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View Diary: Bricks, or the Damnedest Clues in the Damnedest Places (152 comments)

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  •  I think I know that guy. Sry but I'm in stiches (1+ / 0-)
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    over that. Sry, the short ceilings would drive me nuts.

    he was NOT a (very) skilled workman when he started!
    I do a lot of "can you finish what this other guy started" work. Sometimes the other guy is the homeowner, sometimes just a crank.  

    I especially like it when they ask me to finish a job they rejected my bid on in the first place.

    Uh, sure, I take my coffee with cream and sugar, thanks.

    Is it an old house? With plaster it must be. Did they stack the drywall to plumb it up with the existing plaster? You'll see that after rewiring or ductwork. Sometimes the'll fir strip over a cracked up plaster ceiling with 2x4s. (Because how in the world can you find a joist behind plaster? or repair plaster for that matter).  So you might have a 2 1/2 dropped ceiling.

    My last job I had to remove a lot of that kind of thing and start over. Most times its best to just leave it alone instead of going backward with crappy repairs.  And that god awful popcorn coating that's supposed hide cracks!

    I met a guy who tried to extol the virtues of his broom technique with joint compound on ceilings. It was his art. Just smear joint compound all over a cracked plaster ceiling with a floor broom and put a swirl pattern in it. 20 gallons of mud later, you can't notice the damage because the entire ceiling looks like crap. :)

    •  I can name that tune in 3 notes, fisheye! (1+ / 0-)
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      It's unbelievable what some people will try to get away with....and all too often succeed.

      We had offers from similarly-skilled individuals to come and "help."  It's been easy to say "no, thanks."  And other people who have seen what we've done here have asked to hire me for repointing, usually for about $1 an hour.  It's been easy to say "no, thanks" to them, too.

      "I speak the truth, not as much as I would, but as much as I dare, and I dare a little the more, as I grow older." --Montaigne

      by DrLori on Sat Feb 16, 2013 at 05:16:03 AM PST

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      •  As soon as you started talking about (0+ / 0-)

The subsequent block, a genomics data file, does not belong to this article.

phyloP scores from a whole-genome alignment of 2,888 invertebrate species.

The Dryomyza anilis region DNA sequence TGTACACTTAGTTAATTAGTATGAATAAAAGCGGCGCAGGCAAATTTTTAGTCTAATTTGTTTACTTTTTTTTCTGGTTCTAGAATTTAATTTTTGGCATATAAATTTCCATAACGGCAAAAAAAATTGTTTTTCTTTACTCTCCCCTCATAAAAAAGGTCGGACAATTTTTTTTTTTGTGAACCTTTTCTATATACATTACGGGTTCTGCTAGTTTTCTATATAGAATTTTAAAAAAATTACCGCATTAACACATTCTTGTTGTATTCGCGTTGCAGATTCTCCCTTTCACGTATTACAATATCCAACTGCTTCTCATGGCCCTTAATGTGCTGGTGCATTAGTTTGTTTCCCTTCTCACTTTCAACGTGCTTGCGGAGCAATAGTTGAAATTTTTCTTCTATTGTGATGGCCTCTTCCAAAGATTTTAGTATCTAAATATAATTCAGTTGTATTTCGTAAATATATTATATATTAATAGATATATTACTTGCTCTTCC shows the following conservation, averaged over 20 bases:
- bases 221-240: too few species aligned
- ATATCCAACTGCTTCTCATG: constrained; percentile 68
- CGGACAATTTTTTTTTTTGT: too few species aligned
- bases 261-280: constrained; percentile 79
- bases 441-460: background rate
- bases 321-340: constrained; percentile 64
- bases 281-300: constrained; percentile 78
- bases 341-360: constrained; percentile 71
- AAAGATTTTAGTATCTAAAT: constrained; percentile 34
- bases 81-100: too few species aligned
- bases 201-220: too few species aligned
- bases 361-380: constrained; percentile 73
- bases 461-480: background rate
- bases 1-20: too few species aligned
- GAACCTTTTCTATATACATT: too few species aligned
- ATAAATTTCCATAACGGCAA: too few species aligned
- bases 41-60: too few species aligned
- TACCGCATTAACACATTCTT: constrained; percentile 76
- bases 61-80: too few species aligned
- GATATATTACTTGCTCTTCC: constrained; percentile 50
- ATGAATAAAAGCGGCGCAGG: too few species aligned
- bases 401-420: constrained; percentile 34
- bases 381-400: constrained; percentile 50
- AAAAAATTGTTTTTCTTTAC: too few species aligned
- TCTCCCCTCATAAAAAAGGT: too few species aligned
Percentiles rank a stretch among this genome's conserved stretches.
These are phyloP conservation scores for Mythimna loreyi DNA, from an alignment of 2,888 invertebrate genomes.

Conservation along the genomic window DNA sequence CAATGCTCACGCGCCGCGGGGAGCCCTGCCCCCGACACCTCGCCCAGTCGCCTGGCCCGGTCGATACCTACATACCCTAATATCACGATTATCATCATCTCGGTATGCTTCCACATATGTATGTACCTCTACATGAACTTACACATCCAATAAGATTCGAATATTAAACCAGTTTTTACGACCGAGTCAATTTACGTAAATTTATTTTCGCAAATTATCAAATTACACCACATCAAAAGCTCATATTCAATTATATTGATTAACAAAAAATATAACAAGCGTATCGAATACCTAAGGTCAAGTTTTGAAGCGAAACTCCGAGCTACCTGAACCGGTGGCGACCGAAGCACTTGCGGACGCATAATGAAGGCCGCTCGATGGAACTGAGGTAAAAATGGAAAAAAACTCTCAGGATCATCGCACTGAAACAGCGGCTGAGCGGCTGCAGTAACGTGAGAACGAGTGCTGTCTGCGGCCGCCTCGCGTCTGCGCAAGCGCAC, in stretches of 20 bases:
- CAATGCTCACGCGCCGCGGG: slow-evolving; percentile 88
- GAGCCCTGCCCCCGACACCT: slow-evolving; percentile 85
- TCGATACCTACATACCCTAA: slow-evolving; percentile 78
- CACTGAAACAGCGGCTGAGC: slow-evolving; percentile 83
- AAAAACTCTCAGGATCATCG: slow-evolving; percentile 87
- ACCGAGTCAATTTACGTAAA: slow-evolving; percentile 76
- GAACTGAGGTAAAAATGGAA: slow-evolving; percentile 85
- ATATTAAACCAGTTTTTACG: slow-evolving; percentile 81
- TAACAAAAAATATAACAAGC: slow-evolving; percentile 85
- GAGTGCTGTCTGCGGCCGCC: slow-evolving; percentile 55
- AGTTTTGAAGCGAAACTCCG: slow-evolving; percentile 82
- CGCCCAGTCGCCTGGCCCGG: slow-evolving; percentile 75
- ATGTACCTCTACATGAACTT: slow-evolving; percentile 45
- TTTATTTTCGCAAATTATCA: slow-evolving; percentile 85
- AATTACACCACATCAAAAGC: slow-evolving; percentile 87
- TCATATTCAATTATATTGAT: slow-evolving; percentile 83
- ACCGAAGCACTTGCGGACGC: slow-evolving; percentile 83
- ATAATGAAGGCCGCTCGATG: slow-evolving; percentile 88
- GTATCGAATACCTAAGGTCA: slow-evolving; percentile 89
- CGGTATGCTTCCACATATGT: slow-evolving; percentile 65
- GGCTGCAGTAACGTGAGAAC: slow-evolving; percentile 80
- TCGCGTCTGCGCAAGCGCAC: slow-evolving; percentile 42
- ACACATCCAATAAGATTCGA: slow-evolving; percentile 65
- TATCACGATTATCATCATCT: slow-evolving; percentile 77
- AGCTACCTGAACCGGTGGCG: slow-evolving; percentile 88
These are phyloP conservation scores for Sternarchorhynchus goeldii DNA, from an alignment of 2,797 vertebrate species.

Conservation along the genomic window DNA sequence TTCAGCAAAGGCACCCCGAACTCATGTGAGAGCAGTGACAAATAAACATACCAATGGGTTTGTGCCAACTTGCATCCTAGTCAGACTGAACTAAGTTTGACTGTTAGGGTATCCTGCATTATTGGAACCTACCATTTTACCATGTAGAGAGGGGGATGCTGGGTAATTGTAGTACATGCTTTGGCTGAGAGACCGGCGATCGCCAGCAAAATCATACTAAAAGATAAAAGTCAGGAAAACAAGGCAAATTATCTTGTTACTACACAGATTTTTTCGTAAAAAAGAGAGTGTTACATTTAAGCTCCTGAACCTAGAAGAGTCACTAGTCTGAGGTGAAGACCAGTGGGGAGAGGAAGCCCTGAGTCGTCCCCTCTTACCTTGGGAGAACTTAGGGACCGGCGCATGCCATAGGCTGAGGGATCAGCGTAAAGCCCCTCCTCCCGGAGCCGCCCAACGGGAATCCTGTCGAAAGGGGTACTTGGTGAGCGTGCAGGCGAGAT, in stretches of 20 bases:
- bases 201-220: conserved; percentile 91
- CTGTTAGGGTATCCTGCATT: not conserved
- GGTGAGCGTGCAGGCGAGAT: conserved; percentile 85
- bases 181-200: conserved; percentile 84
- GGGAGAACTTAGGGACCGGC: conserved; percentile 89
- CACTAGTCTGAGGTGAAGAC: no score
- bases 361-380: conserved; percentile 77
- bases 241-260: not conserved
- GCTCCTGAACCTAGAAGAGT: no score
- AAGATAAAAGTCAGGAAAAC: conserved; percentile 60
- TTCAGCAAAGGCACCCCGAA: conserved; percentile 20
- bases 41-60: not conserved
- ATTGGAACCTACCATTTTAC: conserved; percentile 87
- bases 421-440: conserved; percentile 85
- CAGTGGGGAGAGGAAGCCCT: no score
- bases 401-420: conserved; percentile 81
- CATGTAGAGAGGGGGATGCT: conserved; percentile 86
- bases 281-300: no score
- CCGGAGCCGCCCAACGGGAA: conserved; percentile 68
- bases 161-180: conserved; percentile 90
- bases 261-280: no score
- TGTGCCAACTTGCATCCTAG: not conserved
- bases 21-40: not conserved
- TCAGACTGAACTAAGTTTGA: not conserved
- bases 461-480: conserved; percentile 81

lime mortar, I knew you cared.

        There's little that bother's me more than seeing type S repairs destroying historic masonry. And an eyesore to boot.

        I really appreciate this diary.

        I was removing oilskin canvas plaster covering from a 100 year old house last month and found cartoon sketches penciled all over the bare plaster underneath. No doubt by the original carpenters. Really spectacular house built by a retail mogul in Detroit's hey day.
        They were getting drunk after work, and drawing cartoons about it on the walls. Pretty impressive art work actually. The homeowner wanted me to just paint over it, so I recovered it with modern paintable wall covering so maybe it will be revealed again someday.

    •  partial reply to fisheye -- hey, glad it was (0+ / 0-)

      good for a laugh, 8-)

      when we bucked-up the insulation? we started in teh boy's room, drilling from the inside instead of the outside. that meant patching the existing surface, which was textured. that was SUCH a mess, only my husband's stubbornness and skill resulted in anything like an acceptable finish and he's still not really happy with it. (managed to get bat insul. into the bottom 2/3s of the walls)

      when we moved on to our bedroom, we just took all the walls down and replaced with modern drywall. actually MUCH easier!

      Kitchen & LR CEILINGS had cracks, from, I swear, where they started plastering and then wandered off for long enough for the open frame to get rained on! that's what we deduced anyway. so DH sanded and about went crazy AGAIN trying to match the blinkety blank texture on the ceiling. he's artistic, stubborn (as I mentioned) and VERY good with his hands, so these ceiling repairs came out in the category of "he can still see them, but probably only a construction pro of pro plaster-man would be able to"

      He did a masterful job of replacing the floor where the oil heater had been (hardwood short-stick, oak), but then he's a woodworker. The ceiling repair, where the oil burner had been, was our first try and it's bumpy enough that I can see it, but he's not going to re-do it at this point (we're almost out of here).

      "real" work : a job where you wash your hands BEFORE you use the bathroom...

      by chimene on Sat Feb 16, 2013 at 02:06:07 PM PST

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